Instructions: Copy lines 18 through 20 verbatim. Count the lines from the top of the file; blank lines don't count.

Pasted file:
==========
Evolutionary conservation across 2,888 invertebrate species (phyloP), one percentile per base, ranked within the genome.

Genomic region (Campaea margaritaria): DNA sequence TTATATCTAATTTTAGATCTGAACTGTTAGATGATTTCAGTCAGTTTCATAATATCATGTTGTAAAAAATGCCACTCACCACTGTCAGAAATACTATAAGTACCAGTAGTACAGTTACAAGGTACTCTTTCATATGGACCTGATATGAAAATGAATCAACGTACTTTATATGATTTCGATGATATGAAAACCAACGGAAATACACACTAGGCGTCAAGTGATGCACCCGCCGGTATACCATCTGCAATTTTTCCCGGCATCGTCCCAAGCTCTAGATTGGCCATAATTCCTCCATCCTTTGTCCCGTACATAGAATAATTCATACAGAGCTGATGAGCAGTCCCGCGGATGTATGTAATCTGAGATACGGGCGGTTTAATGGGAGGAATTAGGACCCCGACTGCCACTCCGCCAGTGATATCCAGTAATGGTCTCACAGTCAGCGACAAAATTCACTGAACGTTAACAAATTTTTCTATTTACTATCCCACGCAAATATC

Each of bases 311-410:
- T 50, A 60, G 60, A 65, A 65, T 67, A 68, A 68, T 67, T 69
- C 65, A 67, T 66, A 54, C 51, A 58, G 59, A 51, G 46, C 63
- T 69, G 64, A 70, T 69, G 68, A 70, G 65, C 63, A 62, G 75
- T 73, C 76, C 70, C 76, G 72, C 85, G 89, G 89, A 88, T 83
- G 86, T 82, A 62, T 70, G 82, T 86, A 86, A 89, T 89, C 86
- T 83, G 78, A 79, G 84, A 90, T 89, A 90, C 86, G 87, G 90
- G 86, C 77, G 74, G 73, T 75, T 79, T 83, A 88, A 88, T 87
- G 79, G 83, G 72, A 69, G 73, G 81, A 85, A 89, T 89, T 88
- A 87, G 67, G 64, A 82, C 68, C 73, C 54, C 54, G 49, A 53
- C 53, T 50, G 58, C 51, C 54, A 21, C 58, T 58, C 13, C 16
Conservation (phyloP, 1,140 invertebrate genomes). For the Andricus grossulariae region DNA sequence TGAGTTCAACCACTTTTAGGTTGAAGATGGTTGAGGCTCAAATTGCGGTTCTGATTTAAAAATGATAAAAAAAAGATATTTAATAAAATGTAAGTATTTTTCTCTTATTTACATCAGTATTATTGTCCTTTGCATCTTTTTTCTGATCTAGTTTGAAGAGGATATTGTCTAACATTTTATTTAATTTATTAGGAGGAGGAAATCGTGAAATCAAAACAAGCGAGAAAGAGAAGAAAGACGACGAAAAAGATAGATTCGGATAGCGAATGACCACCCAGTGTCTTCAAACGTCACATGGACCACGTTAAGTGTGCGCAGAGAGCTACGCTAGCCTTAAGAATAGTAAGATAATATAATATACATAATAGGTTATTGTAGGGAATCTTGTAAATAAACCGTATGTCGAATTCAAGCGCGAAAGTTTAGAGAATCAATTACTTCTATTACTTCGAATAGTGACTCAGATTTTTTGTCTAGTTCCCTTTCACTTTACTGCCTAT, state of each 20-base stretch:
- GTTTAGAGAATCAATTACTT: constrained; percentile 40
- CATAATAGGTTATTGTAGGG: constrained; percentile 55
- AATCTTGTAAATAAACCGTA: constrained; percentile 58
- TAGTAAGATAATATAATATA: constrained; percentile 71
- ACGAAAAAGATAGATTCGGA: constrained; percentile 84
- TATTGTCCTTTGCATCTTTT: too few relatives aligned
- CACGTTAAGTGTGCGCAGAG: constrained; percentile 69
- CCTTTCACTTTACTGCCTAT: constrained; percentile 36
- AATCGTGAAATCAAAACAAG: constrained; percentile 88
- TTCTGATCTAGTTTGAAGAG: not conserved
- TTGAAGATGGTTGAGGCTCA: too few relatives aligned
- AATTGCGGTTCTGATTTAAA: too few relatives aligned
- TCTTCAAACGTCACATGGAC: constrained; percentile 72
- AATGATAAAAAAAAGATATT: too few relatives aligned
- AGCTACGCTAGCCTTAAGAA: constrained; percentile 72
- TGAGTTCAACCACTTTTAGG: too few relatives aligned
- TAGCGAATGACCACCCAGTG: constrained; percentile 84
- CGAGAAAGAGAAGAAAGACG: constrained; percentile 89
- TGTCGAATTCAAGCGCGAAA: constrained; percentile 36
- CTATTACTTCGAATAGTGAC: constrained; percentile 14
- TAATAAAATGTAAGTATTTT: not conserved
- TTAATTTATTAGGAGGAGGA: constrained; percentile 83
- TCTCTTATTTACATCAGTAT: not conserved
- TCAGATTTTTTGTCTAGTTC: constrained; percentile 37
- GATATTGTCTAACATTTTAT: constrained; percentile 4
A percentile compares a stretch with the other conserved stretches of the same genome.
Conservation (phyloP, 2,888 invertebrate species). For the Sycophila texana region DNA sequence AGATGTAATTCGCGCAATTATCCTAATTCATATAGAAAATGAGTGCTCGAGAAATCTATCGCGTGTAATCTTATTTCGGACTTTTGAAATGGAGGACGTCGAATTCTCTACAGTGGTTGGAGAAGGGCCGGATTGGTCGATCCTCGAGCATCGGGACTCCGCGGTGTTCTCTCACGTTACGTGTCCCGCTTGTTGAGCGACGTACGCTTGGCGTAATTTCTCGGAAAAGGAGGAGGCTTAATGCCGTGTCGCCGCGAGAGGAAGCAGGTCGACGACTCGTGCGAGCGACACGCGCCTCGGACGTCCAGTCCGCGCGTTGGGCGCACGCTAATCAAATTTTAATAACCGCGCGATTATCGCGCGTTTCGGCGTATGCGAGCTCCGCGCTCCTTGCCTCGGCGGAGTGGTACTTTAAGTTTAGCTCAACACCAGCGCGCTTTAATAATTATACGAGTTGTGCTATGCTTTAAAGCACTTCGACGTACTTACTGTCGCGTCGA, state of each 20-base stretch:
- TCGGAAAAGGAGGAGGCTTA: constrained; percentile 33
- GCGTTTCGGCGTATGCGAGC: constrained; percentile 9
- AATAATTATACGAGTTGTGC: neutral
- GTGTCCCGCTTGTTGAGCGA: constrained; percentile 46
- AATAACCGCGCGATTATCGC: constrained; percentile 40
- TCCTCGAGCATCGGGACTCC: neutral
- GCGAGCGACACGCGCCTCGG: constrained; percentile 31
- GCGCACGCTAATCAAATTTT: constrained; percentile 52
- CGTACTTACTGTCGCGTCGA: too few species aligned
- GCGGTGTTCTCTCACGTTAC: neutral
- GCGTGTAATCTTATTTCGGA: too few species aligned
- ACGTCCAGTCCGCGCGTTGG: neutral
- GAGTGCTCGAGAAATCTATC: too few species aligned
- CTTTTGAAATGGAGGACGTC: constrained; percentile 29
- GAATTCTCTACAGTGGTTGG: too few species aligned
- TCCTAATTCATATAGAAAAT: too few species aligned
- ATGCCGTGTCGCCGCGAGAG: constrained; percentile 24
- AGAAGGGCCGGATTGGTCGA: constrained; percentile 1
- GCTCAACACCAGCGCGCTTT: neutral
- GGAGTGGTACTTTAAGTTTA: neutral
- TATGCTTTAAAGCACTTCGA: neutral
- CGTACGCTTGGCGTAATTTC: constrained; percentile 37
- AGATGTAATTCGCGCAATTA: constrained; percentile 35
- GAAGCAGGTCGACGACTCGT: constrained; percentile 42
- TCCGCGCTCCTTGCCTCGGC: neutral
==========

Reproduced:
- TAGTAAGATAATATAATATA: constrained; percentile 71
- ACGAAAAAGATAGATTCGGA: constrained; percentile 84
- TATTGTCCTTTGCATCTTTT: too few relatives aligned